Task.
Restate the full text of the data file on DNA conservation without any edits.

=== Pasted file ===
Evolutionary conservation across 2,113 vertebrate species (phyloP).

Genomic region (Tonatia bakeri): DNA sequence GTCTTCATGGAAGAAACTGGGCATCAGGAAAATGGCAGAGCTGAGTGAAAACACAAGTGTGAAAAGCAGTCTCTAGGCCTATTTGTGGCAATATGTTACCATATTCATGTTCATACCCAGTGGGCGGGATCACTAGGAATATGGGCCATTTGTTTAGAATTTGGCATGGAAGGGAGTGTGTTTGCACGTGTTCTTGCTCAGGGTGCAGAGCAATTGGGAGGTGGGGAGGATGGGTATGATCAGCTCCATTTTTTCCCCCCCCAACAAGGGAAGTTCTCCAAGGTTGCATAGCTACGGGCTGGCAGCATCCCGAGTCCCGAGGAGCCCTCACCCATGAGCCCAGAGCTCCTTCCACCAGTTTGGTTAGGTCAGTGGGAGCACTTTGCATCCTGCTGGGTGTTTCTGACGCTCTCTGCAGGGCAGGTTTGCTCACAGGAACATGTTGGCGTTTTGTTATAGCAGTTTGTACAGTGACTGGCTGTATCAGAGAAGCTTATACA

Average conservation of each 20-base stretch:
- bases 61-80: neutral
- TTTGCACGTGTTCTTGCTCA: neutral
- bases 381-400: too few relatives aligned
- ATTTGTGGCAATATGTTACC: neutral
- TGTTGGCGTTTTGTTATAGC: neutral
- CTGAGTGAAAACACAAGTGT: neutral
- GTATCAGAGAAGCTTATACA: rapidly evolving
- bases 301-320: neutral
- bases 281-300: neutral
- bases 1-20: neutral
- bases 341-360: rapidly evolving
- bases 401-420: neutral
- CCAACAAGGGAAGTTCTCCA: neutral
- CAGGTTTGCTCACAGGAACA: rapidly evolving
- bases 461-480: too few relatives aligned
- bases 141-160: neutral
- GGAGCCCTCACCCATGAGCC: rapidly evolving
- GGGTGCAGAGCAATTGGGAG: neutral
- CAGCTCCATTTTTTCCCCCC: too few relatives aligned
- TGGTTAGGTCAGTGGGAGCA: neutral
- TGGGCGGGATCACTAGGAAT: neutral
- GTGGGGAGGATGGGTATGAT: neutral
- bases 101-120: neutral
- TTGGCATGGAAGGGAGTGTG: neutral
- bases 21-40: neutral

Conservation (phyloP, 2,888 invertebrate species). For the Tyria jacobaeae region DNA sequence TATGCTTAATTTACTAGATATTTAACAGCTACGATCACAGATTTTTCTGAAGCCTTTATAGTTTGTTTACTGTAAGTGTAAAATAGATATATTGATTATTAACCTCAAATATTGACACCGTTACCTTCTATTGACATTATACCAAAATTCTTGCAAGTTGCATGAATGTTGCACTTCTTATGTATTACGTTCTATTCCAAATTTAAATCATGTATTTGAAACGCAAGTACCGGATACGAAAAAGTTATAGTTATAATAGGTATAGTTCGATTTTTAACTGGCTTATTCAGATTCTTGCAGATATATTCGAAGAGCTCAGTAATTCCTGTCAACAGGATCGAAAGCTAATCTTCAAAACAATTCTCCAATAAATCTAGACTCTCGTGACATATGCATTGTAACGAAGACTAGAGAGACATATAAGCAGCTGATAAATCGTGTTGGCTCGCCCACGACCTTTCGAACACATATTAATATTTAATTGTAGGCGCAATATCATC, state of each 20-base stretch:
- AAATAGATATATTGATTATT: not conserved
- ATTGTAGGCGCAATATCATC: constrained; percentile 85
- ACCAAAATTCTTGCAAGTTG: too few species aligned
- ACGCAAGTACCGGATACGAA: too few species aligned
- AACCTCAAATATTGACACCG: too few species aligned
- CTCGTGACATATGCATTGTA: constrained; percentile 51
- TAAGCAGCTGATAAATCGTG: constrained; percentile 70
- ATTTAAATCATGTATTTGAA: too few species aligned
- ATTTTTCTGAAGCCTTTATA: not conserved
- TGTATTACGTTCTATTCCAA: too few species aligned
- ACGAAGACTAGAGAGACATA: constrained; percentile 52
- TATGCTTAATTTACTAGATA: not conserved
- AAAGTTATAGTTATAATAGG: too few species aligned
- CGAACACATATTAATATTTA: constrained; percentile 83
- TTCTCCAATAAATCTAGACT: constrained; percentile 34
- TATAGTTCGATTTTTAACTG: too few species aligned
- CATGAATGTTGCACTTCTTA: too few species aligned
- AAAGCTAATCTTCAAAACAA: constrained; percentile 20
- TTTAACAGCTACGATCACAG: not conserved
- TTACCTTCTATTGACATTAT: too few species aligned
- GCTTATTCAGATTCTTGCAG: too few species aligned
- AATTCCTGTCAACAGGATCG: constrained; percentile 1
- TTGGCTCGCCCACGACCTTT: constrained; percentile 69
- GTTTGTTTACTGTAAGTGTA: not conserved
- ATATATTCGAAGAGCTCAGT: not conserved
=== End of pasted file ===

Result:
Evolutionary conservation across 2,113 vertebrate species (phyloP).

Genomic region (Tonatia bakeri): DNA sequence GTCTTCATGGAAGAAACTGGGCATCAGGAAAATGGCAGAGCTGAGTGAAAACACAAGTGTGAAAAGCAGTCTCTAGGCCTATTTGTGGCAATATGTTACCATATTCATGTTCATACCCAGTGGGCGGGATCACTAGGAATATGGGCCATTTGTTTAGAATTTGGCATGGAAGGGAGTGTGTTTGCACGTGTTCTTGCTCAGGGTGCAGAGCAATTGGGAGGTGGGGAGGATGGGTATGATCAGCTCCATTTTTTCCCCCCCCAACAAGGGAAGTTCTCCAAGGTTGCATAGCTACGGGCTGGCAGCATCCCGAGTCCCGAGGAGCCCTCACCCATGAGCCCAGAGCTCCTTCCACCAGTTTGGTTAGGTCAGTGGGAGCACTTTGCATCCTGCTGGGTGTTTCTGACGCTCTCTGCAGGGCAGGTTTGCTCACAGGAACATGTTGGCGTTTTGTTATAGCAGTTTGTACAGTGACTGGCTGTATCAGAGAAGCTTATACA

Average conservation of each 20-base stretch:
- bases 61-80: neutral
- TTTGCACGTGTTCTTGCTCA: neutral
- bases 381-400: too few relatives aligned
- ATTTGTGGCAATATGTTACC: neutral
- TGTTGGCGTTTTGTTATAGC: neutral
- CTGAGTGAAAACACAAGTGT: neutral
- GTATCAGAGAAGCTTATACA: rapidly evolving
- bases 301-320: neutral
- bases 281-300: neutral
- bases 1-20: neutral
- bases 341-360: rapidly evolving
- bases 401-420: neutral
- CCAACAAGGGAAGTTCTCCA: neutral
- CAGGTTTGCTCACAGGAACA: rapidly evolving
- bases 461-480: too few relatives aligned
- bases 141-160: neutral
- GGAGCCCTCACCCATGAGCC: rapidly evolving
- GGGTGCAGAGCAATTGGGAG: neutral
- CAGCTCCATTTTTTCCCCCC: too few relatives aligned
- TGGTTAGGTCAGTGGGAGCA: neutral
- TGGGCGGGATCACTAGGAAT: neutral
- GTGGGGAGGATGGGTATGAT: neutral
- bases 101-120: neutral
- TTGGCATGGAAGGGAGTGTG: neutral
- bases 21-40: neutral

Conservation (phyloP, 2,888 invertebrate species). For the Tyria jacobaeae region DNA sequence TATGCTTAATTTACTAGATATTTAACAGCTACGATCACAGATTTTTCTGAAGCCTTTATAGTTTGTTTACTGTAAGTGTAAAATAGATATATTGATTATTAACCTCAAATATTGACACCGTTACCTTCTATTGACATTATACCAAAATTCTTGCAAGTTGCATGAATGTTGCACTTCTTATGTATTACGTTCTATTCCAAATTTAAATCATGTATTTGAAACGCAAGTACCGGATACGAAAAAGTTATAGTTATAATAGGTATAGTTCGATTTTTAACTGGCTTATTCAGATTCTTGCAGATATATTCGAAGAGCTCAGTAATTCCTGTCAACAGGATCGAAAGCTAATCTTCAAAACAATTCTCCAATAAATCTAGACTCTCGTGACATATGCATTGTAACGAAGACTAGAGAGACATATAAGCAGCTGATAAATCGTGTTGGCTCGCCCACGACCTTTCGAACACATATTAATATTTAATTGTAGGCGCAATATCATC, state of each 20-base stretch:
- AAATAGATATATTGATTATT: not conserved
- ATTGTAGGCGCAATATCATC: constrained; percentile 85
- ACCAAAATTCTTGCAAGTTG: too few species aligned
- ACGCAAGTACCGGATACGAA: too few species aligned
- AACCTCAAATATTGACACCG: too few species aligned
- CTCGTGACATATGCATTGTA: constrained; percentile 51
- TAAGCAGCTGATAAATCGTG: constrained; percentile 70
- ATTTAAATCATGTATTTGAA: too few species aligned
- ATTTTTCTGAAGCCTTTATA: not conserved
- TGTATTACGTTCTATTCCAA: too few species aligned
- ACGAAGACTAGAGAGACATA: constrained; percentile 52
- TATGCTTAATTTACTAGATA: not conserved
- AAAGTTATAGTTATAATAGG: too few species aligned
- CGAACACATATTAATATTTA: constrained; percentile 83
- TTCTCCAATAAATCTAGACT: constrained; percentile 34
- TATAGTTCGATTTTTAACTG: too few species aligned
- CATGAATGTTGCACTTCTTA: too few species aligned
- AAAGCTAATCTTCAAAACAA: constrained; percentile 20
- TTTAACAGCTACGATCACAG: not conserved
- TTACCTTCTATTGACATTAT: too few species aligned
- GCTTATTCAGATTCTTGCAG: too few species aligned
- AATTCCTGTCAACAGGATCG: constrained; percentile 1
- TTGGCTCGCCCACGACCTTT: constrained; percentile 69
- GTTTGTTTACTGTAAGTGTA: not conserved
- ATATATTCGAAGAGCTCAGT: not conserved